- Wayne Raymondo - Performer Mag

"The Rogue Heroes"

Rogue Heroes self-released The King Is Dead and the
band is a somewhat refreshing surprise, considering their rock and punk influences and DIY ethos. Rogue Heroes sure know how to write addicting hooks. Songs like "My Name is Jones" and "Good Old Boys
Don't Die" are prime examples of their swagger inducing rock n' roll
attitude. "The Assassination" is an interesting filler song, mostly
punctuated by noise. They balance out the record well from "Song" to "One More Round for the Road". All of these closers are ballads if I ever
heard any. The King Is Dead isn't perfect by any means, but you can tell these guys have a lot of potential.
-Jose Vela - Dilusions of Adequacey

"The Heroes in UK"

It’s a sonic journey: each song builds upon what has come before until the listener ends up a little wiser and somewhere entirely different from where the journey began. The band’s own journey involves Wales and New York City; a band can learn a lot about itself during its first world tour—three friends, one hired driver, and the world for their playground. Tommy is the charismatic and affable singer/guitarist. He can really play and write and has a wonderful rock ’n’ roll voice with a larger-than-life personality to match. Kevin McDevitt, drummer and current keeper of the band's cool facial hair, has been friends with Tom for a very long time and only seems slightly understated in comparison to Tom's extreme extroversion. Jonny Clancy, a classically trained musician who tears it up on bass in this trio, is gregarious and passionate, with an easy smile and several talents that he tries to keep well hidden. - The Noise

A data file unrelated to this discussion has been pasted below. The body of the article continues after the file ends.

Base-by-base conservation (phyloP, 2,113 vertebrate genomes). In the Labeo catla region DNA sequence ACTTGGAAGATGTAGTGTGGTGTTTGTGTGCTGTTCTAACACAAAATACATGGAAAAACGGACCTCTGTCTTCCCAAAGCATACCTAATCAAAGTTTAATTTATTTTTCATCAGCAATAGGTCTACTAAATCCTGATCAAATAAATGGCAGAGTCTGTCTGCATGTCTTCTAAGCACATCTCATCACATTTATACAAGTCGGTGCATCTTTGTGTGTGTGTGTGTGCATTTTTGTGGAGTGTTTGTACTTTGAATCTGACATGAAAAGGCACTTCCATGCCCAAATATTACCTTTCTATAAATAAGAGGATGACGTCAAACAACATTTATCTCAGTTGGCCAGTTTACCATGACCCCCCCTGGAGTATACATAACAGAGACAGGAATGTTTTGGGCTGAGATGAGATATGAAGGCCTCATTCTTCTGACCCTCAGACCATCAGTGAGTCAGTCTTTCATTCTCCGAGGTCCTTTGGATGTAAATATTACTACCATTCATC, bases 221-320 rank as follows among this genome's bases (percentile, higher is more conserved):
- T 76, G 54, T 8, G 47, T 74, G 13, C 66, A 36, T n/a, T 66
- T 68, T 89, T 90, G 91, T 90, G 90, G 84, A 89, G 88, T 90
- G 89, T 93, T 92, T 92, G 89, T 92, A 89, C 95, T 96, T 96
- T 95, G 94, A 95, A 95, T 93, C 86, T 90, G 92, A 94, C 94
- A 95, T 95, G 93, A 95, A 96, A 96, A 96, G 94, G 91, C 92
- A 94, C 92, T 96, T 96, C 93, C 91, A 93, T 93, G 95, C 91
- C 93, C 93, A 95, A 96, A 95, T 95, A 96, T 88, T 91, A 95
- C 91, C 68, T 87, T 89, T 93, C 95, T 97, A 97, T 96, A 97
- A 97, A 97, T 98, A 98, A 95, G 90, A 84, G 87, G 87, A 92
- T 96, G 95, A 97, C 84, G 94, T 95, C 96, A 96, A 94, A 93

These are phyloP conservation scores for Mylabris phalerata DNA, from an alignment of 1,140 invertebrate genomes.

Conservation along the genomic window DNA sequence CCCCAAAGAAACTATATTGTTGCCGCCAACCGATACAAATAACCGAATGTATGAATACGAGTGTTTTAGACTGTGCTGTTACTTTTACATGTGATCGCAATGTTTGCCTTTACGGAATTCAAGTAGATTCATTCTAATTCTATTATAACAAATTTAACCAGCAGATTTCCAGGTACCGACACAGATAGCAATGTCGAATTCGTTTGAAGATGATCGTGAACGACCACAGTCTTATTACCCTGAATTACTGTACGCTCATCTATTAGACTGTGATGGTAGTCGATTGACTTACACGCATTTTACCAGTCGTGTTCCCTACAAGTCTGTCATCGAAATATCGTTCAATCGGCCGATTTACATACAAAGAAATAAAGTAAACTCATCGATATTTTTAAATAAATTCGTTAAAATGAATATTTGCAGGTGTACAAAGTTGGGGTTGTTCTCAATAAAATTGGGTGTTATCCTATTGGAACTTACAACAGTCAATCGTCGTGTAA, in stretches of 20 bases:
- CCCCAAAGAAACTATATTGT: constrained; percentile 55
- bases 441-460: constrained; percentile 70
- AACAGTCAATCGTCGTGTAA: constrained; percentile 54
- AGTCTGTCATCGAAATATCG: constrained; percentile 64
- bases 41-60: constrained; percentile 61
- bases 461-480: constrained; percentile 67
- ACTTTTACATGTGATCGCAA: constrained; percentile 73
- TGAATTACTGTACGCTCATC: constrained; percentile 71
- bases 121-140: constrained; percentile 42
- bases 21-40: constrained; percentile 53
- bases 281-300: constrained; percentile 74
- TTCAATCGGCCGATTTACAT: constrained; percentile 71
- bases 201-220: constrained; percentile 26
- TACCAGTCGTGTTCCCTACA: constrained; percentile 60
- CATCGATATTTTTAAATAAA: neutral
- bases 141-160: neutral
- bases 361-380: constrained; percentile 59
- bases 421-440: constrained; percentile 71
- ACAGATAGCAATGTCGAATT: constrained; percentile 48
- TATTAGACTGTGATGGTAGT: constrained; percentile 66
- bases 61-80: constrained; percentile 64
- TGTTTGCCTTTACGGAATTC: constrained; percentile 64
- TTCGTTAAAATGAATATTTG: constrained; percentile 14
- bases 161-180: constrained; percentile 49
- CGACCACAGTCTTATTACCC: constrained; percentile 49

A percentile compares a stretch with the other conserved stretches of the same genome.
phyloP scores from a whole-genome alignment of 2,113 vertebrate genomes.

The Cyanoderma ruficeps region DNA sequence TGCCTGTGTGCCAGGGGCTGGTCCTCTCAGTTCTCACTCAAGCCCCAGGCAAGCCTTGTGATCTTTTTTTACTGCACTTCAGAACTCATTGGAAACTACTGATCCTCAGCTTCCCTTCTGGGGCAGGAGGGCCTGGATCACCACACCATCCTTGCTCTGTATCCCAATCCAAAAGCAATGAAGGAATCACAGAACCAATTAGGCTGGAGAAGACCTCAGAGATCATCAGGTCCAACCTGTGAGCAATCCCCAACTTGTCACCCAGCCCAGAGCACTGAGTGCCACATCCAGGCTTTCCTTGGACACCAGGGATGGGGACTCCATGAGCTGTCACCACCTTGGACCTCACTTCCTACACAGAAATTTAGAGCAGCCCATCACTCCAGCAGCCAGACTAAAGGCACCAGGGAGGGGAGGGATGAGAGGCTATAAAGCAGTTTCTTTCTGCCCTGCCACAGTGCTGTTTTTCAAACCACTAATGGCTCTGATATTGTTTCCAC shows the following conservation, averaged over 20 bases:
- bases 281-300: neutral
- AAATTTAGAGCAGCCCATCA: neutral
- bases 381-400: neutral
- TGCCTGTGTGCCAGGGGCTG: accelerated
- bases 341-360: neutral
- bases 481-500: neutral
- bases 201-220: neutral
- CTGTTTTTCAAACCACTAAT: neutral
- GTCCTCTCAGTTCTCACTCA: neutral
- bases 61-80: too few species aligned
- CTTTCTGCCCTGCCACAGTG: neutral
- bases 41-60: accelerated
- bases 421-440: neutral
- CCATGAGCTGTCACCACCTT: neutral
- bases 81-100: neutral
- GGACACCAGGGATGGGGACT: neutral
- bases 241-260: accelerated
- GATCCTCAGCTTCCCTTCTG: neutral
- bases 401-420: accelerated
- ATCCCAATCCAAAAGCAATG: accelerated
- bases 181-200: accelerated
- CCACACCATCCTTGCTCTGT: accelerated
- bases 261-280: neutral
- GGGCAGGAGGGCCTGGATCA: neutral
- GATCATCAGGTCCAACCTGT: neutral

The King is Dead featured Stun Gun, Real Good Old Boys Don't Die, and Head in the Oven have received steady airplay on local college stations as well as WFNX and WBCN - Boston. The King is Dead has become a permanent fixture on the Noise Top 30 of local albums based solely on airplay.